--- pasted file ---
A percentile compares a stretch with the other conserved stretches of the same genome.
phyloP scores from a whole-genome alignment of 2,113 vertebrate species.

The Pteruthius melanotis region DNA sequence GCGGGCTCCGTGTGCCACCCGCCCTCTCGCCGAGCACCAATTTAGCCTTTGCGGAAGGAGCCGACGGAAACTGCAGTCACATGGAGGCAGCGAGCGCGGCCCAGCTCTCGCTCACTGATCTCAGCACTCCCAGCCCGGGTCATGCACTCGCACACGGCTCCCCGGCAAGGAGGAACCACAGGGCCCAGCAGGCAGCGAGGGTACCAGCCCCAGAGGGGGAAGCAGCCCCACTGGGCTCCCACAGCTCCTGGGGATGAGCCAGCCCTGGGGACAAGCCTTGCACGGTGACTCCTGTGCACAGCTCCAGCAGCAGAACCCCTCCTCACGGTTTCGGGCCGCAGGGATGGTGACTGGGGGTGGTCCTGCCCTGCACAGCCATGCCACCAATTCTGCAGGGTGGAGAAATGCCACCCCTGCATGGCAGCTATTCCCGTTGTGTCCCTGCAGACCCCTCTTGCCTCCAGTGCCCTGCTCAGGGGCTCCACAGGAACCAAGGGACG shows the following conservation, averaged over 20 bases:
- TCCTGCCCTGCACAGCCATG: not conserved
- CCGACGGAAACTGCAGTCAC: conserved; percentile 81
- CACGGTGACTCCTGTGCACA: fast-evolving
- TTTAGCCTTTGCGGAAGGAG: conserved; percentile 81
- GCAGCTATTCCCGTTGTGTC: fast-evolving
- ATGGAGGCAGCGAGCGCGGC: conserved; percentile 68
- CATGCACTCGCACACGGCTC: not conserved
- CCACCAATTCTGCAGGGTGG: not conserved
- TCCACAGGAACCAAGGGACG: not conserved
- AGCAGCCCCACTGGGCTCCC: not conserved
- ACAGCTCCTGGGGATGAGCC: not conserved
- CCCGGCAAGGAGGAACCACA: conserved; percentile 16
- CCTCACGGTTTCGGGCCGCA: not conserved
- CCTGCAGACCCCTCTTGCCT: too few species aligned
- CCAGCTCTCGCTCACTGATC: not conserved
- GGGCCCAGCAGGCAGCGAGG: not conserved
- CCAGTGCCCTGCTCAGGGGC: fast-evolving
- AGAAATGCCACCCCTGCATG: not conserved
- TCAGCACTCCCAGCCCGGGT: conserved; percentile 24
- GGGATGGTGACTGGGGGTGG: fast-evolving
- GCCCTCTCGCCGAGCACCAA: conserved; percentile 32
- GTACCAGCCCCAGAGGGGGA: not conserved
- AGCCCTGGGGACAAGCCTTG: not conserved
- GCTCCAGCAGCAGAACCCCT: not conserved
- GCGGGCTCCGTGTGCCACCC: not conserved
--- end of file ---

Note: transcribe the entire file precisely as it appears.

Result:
A percentile compares a stretch with the other conserved stretches of the same genome.
phyloP scores from a whole-genome alignment of 2,113 vertebrate species.

The Pteruthius melanotis region DNA sequence GCGGGCTCCGTGTGCCACCCGCCCTCTCGCCGAGCACCAATTTAGCCTTTGCGGAAGGAGCCGACGGAAACTGCAGTCACATGGAGGCAGCGAGCGCGGCCCAGCTCTCGCTCACTGATCTCAGCACTCCCAGCCCGGGTCATGCACTCGCACACGGCTCCCCGGCAAGGAGGAACCACAGGGCCCAGCAGGCAGCGAGGGTACCAGCCCCAGAGGGGGAAGCAGCCCCACTGGGCTCCCACAGCTCCTGGGGATGAGCCAGCCCTGGGGACAAGCCTTGCACGGTGACTCCTGTGCACAGCTCCAGCAGCAGAACCCCTCCTCACGGTTTCGGGCCGCAGGGATGGTGACTGGGGGTGGTCCTGCCCTGCACAGCCATGCCACCAATTCTGCAGGGTGGAGAAATGCCACCCCTGCATGGCAGCTATTCCCGTTGTGTCCCTGCAGACCCCTCTTGCCTCCAGTGCCCTGCTCAGGGGCTCCACAGGAACCAAGGGACG shows the following conservation, averaged over 20 bases:
- TCCTGCCCTGCACAGCCATG: not conserved
- CCGACGGAAACTGCAGTCAC: conserved; percentile 81
- CACGGTGACTCCTGTGCACA: fast-evolving
- TTTAGCCTTTGCGGAAGGAG: conserved; percentile 81
- GCAGCTATTCCCGTTGTGTC: fast-evolving
- ATGGAGGCAGCGAGCGCGGC: conserved; percentile 68
- CATGCACTCGCACACGGCTC: not conserved
- CCACCAATTCTGCAGGGTGG: not conserved
- TCCACAGGAACCAAGGGACG: not conserved
- AGCAGCCCCACTGGGCTCCC: not conserved
- ACAGCTCCTGGGGATGAGCC: not conserved
- CCCGGCAAGGAGGAACCACA: conserved; percentile 16
- CCTCACGGTTTCGGGCCGCA: not conserved
- CCTGCAGACCCCTCTTGCCT: too few species aligned
- CCAGCTCTCGCTCACTGATC: not conserved
- GGGCCCAGCAGGCAGCGAGG: not conserved
- CCAGTGCCCTGCTCAGGGGC: fast-evolving
- AGAAATGCCACCCCTGCATG: not conserved
- TCAGCACTCCCAGCCCGGGT: conserved; percentile 24
- GGGATGGTGACTGGGGGTGG: fast-evolving
- GCCCTCTCGCCGAGCACCAA: conserved; percentile 32
- GTACCAGCCCCAGAGGGGGA: not conserved
- AGCCCTGGGGACAAGCCTTG: not conserved
- GCTCCAGCAGCAGAACCCCT: not conserved
- GCGGGCTCCGTGTGCCACCC: not conserved